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I'm a relatively basic user, using the Ubuntu terminal for Windows. I have a failing deployment caused by a lack of disk space on the VM I'm connected to in the terminal:

df -h

Filesystem      Size  Used Avail Use% Mounted on
...
/dev/sda1        30G   30G     0 100% /

/dev/ exists as a regular directory. I then see sda1 as a block device file:

ls -l

brw-rw---- 1 root disk      8,   1 Aug 12 01:31 sda1

(See https://superuser.com/questions/1240857/is-dev-sda1-a-directory/1594704#1594704 for an explanation of a block file).

How do I investigate what's filling up the block, and remove unneccessary data?

If I cd sda1 I get Not a directory

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    sda1 will be your disk, /dev is a DEVICE directory and POSIX (or older UNIX) philosophy says everything is treated as a file. The first "b" in the directory shows it's a BLOCK device and you're chasing down the wrong places.. Look for files that are using space, not devices. (FYI: that device will use none of your disk space; it's more a logical item that represents the whole disk; if you find your keyboard - it likewise will use no disk space!) – guiverc Oct 16 '20 at 1:09
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    fyi: I should have said partition, sda would be the disk, sda1 is the partition on the disk – guiverc Oct 16 '20 at 1:25
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/dev/sdaN is not a directory, but a reference to the Nth partition of your hard drive. df -h shows that /dev/sda1 is mounted on /. If you want to see what is taking up space on a device, you look in that device's mount point, in this case /.

  • Thanks @Pixelated Fish. If I try du -s /* in the root as described here - unix.stackexchange.com/a/125430/204761, I get a lot of cannot read directory ... Permission denied messages, and none of the directories that can be read appear to have significant disk usage. Any ideas? – Chris Halcrow Oct 16 '20 at 1:33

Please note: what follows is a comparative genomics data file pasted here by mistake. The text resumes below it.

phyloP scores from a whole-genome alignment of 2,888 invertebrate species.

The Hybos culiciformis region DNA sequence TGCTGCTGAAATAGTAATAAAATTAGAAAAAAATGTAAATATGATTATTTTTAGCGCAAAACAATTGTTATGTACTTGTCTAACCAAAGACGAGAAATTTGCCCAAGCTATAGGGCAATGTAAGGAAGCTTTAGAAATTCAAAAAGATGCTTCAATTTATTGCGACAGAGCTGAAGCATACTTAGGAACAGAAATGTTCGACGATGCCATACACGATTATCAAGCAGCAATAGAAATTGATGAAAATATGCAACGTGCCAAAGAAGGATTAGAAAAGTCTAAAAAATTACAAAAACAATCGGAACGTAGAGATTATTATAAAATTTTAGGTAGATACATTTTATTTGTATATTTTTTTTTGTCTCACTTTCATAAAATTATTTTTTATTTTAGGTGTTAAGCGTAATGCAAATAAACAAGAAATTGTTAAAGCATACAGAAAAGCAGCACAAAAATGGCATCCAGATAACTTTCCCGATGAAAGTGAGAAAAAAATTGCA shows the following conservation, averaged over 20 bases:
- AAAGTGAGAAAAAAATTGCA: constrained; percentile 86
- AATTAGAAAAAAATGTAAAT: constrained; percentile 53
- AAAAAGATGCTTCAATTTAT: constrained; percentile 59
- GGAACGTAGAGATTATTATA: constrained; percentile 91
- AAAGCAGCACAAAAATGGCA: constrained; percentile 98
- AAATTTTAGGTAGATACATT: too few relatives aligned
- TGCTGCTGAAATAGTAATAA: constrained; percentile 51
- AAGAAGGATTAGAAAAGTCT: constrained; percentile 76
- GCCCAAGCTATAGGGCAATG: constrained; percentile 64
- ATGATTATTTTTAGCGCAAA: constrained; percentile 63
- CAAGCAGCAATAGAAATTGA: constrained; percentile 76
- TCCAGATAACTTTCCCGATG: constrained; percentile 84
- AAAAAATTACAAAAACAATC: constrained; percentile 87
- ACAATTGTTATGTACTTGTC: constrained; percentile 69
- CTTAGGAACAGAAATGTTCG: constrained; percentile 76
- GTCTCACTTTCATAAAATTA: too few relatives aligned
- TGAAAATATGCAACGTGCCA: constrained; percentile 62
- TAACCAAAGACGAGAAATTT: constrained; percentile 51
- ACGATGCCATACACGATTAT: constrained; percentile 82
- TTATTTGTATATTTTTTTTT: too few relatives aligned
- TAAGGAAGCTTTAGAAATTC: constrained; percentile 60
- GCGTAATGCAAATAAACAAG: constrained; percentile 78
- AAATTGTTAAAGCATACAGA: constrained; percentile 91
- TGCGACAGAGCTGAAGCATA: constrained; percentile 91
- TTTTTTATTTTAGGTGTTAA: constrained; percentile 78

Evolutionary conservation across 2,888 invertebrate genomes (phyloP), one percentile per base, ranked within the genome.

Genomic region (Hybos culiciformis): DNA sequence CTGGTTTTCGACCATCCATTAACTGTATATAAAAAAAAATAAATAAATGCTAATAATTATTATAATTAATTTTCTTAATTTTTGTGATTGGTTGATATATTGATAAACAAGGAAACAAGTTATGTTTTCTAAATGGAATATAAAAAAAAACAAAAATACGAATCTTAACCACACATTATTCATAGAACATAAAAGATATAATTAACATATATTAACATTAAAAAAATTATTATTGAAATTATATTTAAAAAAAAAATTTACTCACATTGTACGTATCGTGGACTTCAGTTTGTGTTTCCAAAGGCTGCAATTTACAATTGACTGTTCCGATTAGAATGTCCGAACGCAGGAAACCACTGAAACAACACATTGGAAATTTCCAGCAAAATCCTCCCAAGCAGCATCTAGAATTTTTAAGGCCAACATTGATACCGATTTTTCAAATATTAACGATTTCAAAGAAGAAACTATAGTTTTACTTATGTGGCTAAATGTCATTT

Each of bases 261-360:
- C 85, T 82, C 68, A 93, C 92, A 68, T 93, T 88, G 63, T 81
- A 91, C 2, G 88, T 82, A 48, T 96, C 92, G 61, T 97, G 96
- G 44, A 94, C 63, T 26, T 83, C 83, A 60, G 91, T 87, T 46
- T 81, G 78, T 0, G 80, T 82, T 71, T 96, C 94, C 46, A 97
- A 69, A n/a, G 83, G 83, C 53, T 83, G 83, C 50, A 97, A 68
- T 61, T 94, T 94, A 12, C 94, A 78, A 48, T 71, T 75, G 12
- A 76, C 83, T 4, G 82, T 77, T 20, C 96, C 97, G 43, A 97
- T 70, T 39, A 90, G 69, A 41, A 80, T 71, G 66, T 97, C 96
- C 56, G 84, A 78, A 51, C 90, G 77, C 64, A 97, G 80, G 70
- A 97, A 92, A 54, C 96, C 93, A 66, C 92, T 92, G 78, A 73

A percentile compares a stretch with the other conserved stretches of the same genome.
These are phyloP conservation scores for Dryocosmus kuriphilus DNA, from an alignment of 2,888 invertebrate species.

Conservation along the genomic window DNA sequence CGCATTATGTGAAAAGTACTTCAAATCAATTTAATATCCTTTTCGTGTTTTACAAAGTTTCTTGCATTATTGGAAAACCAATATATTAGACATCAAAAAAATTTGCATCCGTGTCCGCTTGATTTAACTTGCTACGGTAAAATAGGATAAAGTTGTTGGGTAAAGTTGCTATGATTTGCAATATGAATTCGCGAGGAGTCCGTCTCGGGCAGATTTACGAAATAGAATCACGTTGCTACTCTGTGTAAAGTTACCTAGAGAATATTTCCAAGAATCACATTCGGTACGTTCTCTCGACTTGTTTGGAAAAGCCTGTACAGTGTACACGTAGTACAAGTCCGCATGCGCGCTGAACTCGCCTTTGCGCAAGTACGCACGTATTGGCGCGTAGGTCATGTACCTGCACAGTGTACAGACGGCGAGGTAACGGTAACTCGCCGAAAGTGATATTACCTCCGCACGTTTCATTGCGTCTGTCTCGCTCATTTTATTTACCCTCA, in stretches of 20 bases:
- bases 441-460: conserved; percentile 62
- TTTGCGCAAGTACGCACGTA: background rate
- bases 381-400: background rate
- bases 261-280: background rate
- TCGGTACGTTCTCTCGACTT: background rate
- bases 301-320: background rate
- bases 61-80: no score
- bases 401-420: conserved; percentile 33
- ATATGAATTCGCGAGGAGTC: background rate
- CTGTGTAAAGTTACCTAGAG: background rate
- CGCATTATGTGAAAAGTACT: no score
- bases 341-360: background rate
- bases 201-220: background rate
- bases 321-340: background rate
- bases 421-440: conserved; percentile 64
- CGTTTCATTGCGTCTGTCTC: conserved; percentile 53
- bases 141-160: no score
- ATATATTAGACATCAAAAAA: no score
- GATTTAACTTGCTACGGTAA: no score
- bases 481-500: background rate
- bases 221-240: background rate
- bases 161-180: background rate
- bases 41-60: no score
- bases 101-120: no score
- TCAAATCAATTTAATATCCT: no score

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    You can avoid the permission denied error by omitting the *, as it will search directories you, well... don't have permission to :) You can also try running it as root by placing sudo at the beginning of the command. You can also edit your answer and post the result there. – Pixelated Fish Oct 16 '20 at 1:35
  • Thanks @Pixelated Fish - this helped me locate the problem - I've updated the question – Chris Halcrow Oct 16 '20 at 2:52
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I realised /dev/sda1 is mounted on / - @Pixelated Fish's answer explains this is the 1st partition of the hard drive. So now I can

sudo du -s /, which reveals that something in the \var\ directory is the culprit. Drilling down I find that \var\lib\docker is the issue - which made me suspect that old docker images from automated deployments aren't being removed, which is answered in https://stackoverflow.com/questions/32723111/how-to-remove-old-and-unused-docker-images.

I also did sudo -s, cd \ and df -h, which then showed the exact culprit directory (I'm not sure why this worked, when df -h without being the root user didn't). It turned out log files were the issue. I can cd to the folder and rm * to clear out the files.

The following question has approaches around locating what's taking up disk space:

https://unix.stackexchange.com/questions/125429/tracking-down-where-disk-space-has-gone-on-linux

  • When using docker, make a script that prunes unused images on a weekly basis. – Artur Meinild Oct 16 '20 at 7:03

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